When players check into you that gives you the power to either BET and try to steal the pot right there... OR... get a free turn card by also checking.
While I normally recommend a bet, you can check to mix it up once in awhile or in the case that you're getting short-stacked.
4. Don't get pot-committed.
Remember, stealing the button is a simple technique that improves your position and sets you up to have a BETTER CHANCE at winning the hand.
Don't get stupid. Don't get stubborn and bet any amount in hopes of bluffing out someone with a real hand.
Like I said, you need a playable hand to steal the button in the first place.
Don't become pot-committed... Never bet so much that it's PAINFUL to fold your cards after the flop.
5. Sometimes you don't need to raise to steal the button.
Often the blinds will be high enough where you figure simply CALLING the big blind will get you the button (this is especially true when you're to the right of a tight player).
Also, someone in front of you might raise the pot enough that all you have to do is CALL THE RAISE and you'll get the button.
OK, so that's the process...
Here are the two types of situations where you DO want to steal the button...
DO STEAL THE BUTTON WHEN:
1. You sense weakness and want to steal the pot on a bluff or hidden hand.
2. You have a good hand that you want to play post-flop.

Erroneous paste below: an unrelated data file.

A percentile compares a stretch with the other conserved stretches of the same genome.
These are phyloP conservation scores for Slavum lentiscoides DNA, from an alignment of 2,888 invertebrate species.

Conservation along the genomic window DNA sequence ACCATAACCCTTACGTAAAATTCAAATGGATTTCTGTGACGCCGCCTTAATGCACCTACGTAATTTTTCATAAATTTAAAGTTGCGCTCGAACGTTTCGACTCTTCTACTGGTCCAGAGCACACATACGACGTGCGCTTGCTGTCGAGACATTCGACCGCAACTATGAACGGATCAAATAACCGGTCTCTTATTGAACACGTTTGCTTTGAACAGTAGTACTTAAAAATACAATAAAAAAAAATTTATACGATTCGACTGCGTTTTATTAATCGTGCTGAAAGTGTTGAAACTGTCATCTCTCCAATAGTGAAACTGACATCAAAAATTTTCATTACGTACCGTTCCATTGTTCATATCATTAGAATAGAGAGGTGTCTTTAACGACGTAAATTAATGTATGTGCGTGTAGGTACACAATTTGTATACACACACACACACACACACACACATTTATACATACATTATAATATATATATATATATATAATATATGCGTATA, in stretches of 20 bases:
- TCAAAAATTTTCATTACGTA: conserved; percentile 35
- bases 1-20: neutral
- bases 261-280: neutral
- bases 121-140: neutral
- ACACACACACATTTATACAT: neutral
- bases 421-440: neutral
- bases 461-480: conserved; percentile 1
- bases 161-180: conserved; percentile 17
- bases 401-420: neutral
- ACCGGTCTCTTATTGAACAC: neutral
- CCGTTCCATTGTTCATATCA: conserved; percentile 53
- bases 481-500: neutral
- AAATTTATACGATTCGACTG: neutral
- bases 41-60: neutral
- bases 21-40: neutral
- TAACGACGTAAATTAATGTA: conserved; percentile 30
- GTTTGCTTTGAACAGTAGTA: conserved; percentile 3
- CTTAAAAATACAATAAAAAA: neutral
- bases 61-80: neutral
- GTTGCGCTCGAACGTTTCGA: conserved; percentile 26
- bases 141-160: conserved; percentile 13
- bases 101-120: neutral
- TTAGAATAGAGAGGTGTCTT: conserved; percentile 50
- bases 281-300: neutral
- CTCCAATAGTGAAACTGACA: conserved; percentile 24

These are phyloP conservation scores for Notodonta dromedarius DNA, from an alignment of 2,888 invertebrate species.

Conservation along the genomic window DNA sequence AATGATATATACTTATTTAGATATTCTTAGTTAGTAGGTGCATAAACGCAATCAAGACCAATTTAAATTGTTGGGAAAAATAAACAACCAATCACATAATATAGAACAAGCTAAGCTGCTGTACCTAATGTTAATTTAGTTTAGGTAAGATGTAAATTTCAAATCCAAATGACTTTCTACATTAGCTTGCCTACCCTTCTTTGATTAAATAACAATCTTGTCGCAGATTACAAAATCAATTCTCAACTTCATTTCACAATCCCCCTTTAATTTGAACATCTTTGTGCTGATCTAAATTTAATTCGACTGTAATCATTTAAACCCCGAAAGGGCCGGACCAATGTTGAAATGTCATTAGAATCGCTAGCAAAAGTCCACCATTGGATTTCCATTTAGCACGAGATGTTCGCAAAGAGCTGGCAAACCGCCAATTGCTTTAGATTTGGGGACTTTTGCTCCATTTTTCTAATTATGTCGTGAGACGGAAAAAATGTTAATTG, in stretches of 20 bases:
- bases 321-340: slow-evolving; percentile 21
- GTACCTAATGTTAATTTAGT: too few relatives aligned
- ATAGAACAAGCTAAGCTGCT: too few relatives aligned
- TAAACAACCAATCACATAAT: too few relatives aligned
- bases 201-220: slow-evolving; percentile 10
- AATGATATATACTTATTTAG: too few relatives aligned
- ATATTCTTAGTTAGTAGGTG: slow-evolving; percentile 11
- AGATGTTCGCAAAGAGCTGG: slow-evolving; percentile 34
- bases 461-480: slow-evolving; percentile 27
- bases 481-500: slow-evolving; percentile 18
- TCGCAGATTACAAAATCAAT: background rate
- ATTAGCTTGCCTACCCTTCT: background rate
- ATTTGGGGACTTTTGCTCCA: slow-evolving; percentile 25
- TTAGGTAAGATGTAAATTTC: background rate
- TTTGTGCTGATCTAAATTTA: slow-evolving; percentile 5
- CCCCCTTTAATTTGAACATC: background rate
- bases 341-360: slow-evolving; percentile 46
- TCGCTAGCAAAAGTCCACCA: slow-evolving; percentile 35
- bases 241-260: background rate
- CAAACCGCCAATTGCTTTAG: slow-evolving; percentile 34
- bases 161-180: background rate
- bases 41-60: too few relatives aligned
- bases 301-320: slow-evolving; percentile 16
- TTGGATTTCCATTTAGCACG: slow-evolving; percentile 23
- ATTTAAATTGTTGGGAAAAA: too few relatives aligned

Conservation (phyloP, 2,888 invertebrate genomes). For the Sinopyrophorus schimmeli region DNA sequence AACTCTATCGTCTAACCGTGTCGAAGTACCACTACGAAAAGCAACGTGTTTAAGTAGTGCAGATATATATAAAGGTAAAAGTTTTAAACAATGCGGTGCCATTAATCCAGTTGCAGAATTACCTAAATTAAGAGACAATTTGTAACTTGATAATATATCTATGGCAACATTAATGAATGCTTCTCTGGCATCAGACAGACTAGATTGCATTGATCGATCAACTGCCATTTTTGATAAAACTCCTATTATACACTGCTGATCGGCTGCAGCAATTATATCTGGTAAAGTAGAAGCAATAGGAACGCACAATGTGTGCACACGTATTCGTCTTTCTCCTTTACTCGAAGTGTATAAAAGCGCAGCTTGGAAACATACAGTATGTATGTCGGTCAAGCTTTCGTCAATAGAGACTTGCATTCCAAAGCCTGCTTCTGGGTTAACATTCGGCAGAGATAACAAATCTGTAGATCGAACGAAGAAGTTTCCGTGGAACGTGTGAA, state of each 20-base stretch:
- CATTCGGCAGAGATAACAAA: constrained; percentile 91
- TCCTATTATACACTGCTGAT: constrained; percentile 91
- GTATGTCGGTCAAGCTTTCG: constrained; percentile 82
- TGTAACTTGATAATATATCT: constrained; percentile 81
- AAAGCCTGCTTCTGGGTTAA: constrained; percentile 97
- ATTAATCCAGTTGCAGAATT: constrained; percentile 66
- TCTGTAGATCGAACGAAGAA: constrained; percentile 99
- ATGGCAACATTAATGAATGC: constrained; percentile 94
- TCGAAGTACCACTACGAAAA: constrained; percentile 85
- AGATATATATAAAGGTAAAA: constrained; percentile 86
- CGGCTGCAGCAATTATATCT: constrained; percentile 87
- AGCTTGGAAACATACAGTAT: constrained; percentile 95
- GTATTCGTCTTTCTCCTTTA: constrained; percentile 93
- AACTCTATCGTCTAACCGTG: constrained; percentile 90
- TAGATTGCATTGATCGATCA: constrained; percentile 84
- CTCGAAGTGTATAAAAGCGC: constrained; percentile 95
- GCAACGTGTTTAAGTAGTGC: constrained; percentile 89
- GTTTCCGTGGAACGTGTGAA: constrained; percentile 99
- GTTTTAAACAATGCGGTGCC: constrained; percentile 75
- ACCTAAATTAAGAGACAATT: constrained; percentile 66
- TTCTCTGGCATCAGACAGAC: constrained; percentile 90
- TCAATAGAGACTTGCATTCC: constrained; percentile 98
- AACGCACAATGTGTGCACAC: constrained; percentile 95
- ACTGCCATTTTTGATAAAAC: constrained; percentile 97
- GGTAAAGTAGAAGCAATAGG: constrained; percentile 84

On the other hand...
DO NOT STEAL THE BUTTON WHEN:
1. You have a poor hand and you sense someone else has a strong hand.
2. You think someone to your left will call a raise no matter what (that defeats the purpose).
The MOST IMPORTANT lesson you can get from all this is to realize that winning poker depends on ALL THE LITTLE THINGS.
Stealing the button is just a little technique for setting yourself up for better positioning... it's not a "game changing" strategy that will double your poker profits or anything.
But when you combine it with ALL THE OTHER LITTLE THINGS-- like establishing the right table image, throwing out feeler bets, representing the flop at the right times, buying free cards, picking up betting patterns, spotting tells, and more-- then you will become a DYNAMIC and POWERFUL poker player...
AND THEN your poker profits will double.